Still, says Zadra, dreams can be self-fulfilling. Similar to the way that visualization works, Zadra says that having positive dreams can feed into real-life outcomes. “During REM sleep, all the areas of the brain responsible for controlling motor behavior are activated as if you were awake,” he says. “If you are dreaming of skiing or scoring a goal or playing the piano, your brain is actually commanding all the motor areas as if you were awake.” Part of the brain stem inhibits the actual movement so you don’t hurt yourself while you sleep, but as far as your brain is concerned, you “live” whatever you dream.

“If Brooks dreamed that he scored the goal, all of that feeds into his instinctive reactions, and it’s one more positive thing going into the instinctive and instantaneous decisions that he makes on the pitch.”

Of course, the flip side is that negative experiences in dreamland can have make you feel less confident and potentially less capable in waking life. So while it’s not exactly “scientific, “what your first coach and your parents always told you is probably good advice: think positive, and good things will happen. Maybe.

TIME E-Cigarettes

10 New E-Cig Brands Hit the Market Every Month

A series of studies shows just how prevalent e-cigarettes are, and what that means for smokers, non-smokers and would-be smokers alike

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In the most comprehensive look at e-cigarettes to date, from how they are used to how they are marketed and where they are sold, researchers are surprised by how quickly the devices have taken hold worldwide.

In nine studies published in the journal Tobacco Control by the State and Community Tobacco Control Research Initiative (SCTC), scientists looked at where e-cigarettes are sold, the status of state laws regulating e-cig sales and use, and how taxes and pricing may affect the popularity of the devices, among other topics.

MORE: 5 Sketchy Things We Still Don’t Know About E-Cigarettes

When it comes to e-cig marketing, researchers found that about 10.5 new brands appear online every month, touting 242 novel flavors. “The most surprising thing was how quickly they became available across the country,” says Frank Chaloupka, a professor economics at University of Illinois and a co-author of the study. “A few years ago, they were hardly available anywhere, and by 2012, they were available in about a third of the stores we were going into.”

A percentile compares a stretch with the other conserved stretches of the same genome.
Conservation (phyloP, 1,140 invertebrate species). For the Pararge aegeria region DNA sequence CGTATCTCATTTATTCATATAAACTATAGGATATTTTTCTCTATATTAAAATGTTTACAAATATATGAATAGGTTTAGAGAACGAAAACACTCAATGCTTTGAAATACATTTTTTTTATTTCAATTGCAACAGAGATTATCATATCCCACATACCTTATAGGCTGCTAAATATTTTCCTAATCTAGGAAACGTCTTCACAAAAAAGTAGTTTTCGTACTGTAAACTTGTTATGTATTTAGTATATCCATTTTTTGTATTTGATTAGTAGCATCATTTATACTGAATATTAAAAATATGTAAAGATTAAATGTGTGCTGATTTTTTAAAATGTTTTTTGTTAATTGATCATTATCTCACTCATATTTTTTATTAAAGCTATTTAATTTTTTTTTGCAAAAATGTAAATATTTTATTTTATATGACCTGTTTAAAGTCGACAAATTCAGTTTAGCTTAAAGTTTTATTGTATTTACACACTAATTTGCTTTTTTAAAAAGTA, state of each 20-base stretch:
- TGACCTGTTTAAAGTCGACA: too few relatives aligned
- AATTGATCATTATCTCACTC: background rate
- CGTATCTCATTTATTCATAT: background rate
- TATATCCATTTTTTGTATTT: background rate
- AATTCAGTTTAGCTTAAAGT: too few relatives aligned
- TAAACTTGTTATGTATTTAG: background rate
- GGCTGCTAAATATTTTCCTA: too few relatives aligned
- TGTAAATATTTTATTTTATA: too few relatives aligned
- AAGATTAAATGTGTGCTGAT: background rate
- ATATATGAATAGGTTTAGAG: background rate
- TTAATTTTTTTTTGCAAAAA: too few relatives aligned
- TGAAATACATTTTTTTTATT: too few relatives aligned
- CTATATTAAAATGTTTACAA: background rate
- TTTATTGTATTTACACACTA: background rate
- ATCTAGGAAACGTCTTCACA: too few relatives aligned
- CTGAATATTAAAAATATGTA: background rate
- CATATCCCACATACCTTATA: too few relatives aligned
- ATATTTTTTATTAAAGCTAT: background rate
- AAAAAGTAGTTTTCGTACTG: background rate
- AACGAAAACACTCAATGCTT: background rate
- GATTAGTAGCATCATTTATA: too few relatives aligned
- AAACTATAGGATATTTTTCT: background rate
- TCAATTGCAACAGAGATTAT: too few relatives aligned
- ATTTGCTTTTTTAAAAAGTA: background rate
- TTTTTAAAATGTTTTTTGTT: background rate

He and his colleagues found that at least initially, e-cigs were targeted in areas with weaker tobacco regulations, including areas with lower taxes and more lenient smoking policies in public places. E-cig makers, says Chaloupka, likely focused their early marketing strategies in areas with the greatest density of smokers.

MORE: Industry Is Winning the E-Cig Regulation Battle

That may be shifting, however, as the latest data suggests that e-cigarettes are now marketed more heavily in higher income communities, and less so in lower income neighborhoods, which traditionally have higher proportions of smokers. That may be because e-cig manufacturers are promoting claims that their products are safer than traditional cigarettes and are also hoping to capture those who may turn to their devices to help them quit smoking. “Groups that are more likely to switch to e-cigarettes in the long run are more interested in the health benefits, and tend to be more highly educated and have higher incomes” says Chaloupka.

That’s supported by evidence from some of the other studies in the series; scientists led by researchers at Harvard University’s School of Public Health conducted the largest study of e-cig use in Europe and found that the bulk of users were young smokers who had tried to kick the habit in the past year. These smokers were twice as likely to try e-cigs as smokers who hadn’t tried to quit.

MORE: Here’s Why Bacteria Like E-Cigs

On the one hand, the quick penetration of e-cigs into nearly every retail outlet, from pharmacies to convenience stores, grocery stores and gas stations may help more smokers to try the devices and try to quit. On the other hand, the ubiquity of the devices, and the unsubstantiated claims about their safety over regular cigarettes, may lead younger smokers to try them and potentially serve as a gateway to tobacco-based cigarettes. “Just the fact that their availability increased so rapidly means that people, especially kids, may see them a lot more in the stores they go into, and perceive them as normative, and that could by contributing to the big increases in use that we are now seeing,” says Chaloupka. The percentage of teens who have ever tried e-cigarettes doubled from 3.3% in 2011 to nearly 7% in just one year, according to the latest data from the Centers for Disease Control and Prevention.

The Food and Drug Administration recently announced its intention to regulate e-cigarettes as tobacco products; although they don’t contain tobacco, the agency says the devices meet the “statutory definition of a tobacco product.” As such, the FDA wants to ban sales to minors, require health warnings and keep e-cigs out of vending machines. The proposal is up for public comment until July, and may take another year before they become enforceable. In the meantime, 34 states have laws addressing e-cigs, but primarily to prevent minors from buying them and to ensure they don’t violate existing smoke-free air laws.